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Why Do Some Carpets Shed and Fuzz?


Some New Carpet Styles Shed & Fuzz Like Crazy, filling Up Your Vacuum Bag again and again, month after month! Unless you really like vacuuming up a ton of LOOSE Carpet Fuzz every time you vacuum, you need to learn exactly why this happens and how YOU can avoid being the unwitting victim of a Carpet Shedding Nightmare


If you have recently bought new carpet and are now experiencing a ton of carpet fuzz and shedding, then for you it is already too late. The shedding will eventually stop, but it could take weeks or even months before it does. 


Please Help! My New Carpet is Going Bald!

Is your vacuum bag constantly full of loose carpet fuzz? I get lots of emails from unhappy carpet buyers who complain about Carpet Shedding. 


If you have already bought new carpet and your carpet is now Shedding and Fuzzing like mad, then you probably have no recourse with the carpet dealer or manufacturer. 


Your salesperson probably didn't mention that your new carpet would shed like crazy after it was installed so I understand why you are not a happy camper at this point. 


While you will not enjoy vacuuming up all the loose carpet fibers, MONTH AFTER MONTH... it will eventually come to an end. It could take a few weeks or a few months depending on the carpet you purchased and how often you vacuum. FOR SOME IT COULD TAKE UP TO A YEAR!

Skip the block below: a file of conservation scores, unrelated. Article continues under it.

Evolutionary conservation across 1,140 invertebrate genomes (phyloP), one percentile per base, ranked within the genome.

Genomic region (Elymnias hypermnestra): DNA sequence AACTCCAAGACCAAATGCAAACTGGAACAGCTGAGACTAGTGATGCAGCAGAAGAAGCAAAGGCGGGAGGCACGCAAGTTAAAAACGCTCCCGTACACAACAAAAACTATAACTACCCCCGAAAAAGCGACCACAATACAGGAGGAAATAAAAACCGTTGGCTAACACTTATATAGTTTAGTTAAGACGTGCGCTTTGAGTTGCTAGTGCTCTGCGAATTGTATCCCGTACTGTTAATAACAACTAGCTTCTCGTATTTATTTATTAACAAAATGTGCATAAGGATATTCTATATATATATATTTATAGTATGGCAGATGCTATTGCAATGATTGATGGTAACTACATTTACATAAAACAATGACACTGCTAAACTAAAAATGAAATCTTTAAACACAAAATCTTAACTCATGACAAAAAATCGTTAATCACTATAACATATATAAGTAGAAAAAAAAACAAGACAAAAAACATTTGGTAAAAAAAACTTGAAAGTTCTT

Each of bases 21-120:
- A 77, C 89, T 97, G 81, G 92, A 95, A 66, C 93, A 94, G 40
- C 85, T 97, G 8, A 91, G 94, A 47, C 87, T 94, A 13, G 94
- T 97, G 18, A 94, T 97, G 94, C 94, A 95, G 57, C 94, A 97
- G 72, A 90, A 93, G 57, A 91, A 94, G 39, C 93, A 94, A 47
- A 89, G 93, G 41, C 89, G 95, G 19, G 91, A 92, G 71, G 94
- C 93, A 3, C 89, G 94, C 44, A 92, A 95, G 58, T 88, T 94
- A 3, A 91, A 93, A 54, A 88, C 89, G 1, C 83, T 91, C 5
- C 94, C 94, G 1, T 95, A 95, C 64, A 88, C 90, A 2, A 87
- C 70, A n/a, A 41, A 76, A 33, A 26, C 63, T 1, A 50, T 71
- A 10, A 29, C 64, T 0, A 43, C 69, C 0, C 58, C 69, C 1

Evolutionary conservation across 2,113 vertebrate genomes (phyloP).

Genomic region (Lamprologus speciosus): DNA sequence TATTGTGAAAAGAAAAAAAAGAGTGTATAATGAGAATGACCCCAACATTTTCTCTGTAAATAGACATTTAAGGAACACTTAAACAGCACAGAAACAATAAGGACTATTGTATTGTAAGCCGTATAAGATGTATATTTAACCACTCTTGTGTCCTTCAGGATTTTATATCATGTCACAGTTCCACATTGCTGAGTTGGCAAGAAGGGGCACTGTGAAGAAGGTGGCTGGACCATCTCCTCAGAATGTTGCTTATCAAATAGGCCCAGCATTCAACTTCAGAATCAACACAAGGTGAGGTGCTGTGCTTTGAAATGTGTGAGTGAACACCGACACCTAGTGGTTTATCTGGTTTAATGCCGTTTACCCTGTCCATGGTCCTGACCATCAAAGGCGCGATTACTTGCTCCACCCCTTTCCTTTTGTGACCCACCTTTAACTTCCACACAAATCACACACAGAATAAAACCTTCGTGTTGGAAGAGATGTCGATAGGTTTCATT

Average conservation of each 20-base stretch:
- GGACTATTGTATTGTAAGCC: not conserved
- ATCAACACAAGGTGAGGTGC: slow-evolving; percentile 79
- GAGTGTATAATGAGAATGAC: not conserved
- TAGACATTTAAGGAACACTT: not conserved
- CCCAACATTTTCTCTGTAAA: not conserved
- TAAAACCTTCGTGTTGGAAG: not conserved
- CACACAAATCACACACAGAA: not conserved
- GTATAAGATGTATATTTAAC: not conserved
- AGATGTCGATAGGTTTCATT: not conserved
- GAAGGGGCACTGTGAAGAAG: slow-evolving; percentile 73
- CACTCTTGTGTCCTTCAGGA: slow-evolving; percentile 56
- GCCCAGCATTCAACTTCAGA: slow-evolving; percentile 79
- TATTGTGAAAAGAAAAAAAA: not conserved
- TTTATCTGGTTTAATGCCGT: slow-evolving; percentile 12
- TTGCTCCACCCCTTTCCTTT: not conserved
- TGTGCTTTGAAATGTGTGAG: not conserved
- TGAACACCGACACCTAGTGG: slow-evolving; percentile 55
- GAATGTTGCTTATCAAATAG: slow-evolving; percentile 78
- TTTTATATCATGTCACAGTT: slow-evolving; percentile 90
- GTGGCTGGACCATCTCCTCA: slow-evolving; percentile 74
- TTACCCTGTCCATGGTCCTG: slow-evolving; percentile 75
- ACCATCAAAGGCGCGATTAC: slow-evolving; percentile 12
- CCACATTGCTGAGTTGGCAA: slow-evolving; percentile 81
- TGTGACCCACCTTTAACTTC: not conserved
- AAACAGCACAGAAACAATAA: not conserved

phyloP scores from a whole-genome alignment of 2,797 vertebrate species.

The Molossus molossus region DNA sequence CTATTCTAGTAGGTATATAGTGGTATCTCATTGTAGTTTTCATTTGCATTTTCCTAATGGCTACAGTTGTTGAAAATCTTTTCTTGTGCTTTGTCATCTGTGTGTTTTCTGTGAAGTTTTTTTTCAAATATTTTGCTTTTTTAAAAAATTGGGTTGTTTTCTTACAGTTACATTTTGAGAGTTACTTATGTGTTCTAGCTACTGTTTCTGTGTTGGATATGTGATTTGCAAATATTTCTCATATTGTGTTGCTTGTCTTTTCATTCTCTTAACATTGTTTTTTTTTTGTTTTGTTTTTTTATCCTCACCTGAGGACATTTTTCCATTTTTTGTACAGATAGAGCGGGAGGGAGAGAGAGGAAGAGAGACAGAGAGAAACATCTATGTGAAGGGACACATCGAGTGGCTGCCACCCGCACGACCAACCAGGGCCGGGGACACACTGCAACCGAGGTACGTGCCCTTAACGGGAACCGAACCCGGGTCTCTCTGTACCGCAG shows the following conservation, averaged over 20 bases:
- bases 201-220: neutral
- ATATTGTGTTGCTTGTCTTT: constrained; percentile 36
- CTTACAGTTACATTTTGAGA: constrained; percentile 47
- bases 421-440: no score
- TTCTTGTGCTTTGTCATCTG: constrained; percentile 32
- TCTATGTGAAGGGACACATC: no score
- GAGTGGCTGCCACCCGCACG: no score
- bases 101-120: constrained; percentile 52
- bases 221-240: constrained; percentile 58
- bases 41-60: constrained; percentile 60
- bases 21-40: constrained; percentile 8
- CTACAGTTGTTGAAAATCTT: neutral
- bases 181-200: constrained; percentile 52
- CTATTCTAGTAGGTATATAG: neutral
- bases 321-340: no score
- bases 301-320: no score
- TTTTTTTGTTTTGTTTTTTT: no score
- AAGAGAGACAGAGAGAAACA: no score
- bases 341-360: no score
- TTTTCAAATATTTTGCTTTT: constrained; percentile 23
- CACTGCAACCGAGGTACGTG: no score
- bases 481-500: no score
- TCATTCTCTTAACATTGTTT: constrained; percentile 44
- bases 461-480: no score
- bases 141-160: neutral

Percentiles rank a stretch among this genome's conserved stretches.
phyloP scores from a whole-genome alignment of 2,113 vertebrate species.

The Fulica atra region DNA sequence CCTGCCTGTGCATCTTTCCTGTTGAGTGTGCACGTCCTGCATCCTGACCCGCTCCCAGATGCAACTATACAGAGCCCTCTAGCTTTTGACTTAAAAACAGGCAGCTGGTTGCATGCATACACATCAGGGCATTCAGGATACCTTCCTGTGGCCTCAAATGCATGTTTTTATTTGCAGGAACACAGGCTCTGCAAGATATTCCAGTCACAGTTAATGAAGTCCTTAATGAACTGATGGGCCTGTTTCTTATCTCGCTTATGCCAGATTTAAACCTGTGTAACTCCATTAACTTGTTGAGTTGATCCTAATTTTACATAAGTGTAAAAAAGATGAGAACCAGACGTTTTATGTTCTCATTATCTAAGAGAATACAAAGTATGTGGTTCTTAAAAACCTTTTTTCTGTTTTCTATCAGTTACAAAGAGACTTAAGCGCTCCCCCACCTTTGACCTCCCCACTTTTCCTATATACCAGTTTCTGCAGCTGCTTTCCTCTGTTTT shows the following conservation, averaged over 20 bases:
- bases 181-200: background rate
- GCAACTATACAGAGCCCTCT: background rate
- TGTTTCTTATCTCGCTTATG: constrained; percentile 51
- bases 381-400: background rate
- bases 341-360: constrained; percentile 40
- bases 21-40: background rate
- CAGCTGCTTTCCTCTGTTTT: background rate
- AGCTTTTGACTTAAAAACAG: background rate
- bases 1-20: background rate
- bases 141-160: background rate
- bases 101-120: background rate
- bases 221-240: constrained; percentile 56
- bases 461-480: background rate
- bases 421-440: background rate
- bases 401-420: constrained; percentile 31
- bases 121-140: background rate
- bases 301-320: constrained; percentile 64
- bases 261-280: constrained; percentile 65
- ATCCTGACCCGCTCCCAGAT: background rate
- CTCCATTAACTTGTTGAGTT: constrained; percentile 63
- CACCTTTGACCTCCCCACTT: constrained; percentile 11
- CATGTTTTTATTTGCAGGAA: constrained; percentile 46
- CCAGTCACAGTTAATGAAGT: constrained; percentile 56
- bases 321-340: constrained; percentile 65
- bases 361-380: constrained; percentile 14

The good news is, a little shedding will not hurt your carpet and it won't go completely bald. Your carpet was designed to do this, or should I say, the manufacturer knows this will happen and figure it into their design. You, on the other hand, probably had no idea this would happen and now you are in a panic to find out why it is happening, and what you should do next and who's to blame!



Carpet Shedding Explained...

Continuous Filament Fiber vs. Staple Fiber Construction?


What Does Continuous Filament Mean?


Some Carpets are made with a Continuous Filament fiber which is basically one long never-ending strand of fiber. 


Read the label on the back of the Carpet Sample

Carpets made with a Continuous Filament fiber will have markings of "CF" (Continuous Filament), "BCF", (Bulked Continuous Filament) or "CFN" (Continuous Filament Nylon) shown on the back of the Carpet sample. If it does not have one of these markings, then it is likely a carpet made from a staple fiber.


A Continuous Filament fiber is very desirable mainly because it virtually eliminates the Shedding and Fuzzing you typically get with carpets made from a Staple Fiber.



The Dreaded "Staple Fiber"


Carpets made with Staple Fibers use short strands of fiber from 3-10 inches long. These short strands of fiber are twisted together and then spun into longer threads of yarn.  Consumers who buy a carpet made with staple fibers are often plagued with continual vacuuming to try to keep up with the Shedding and Fuzzing for up to a year after installation.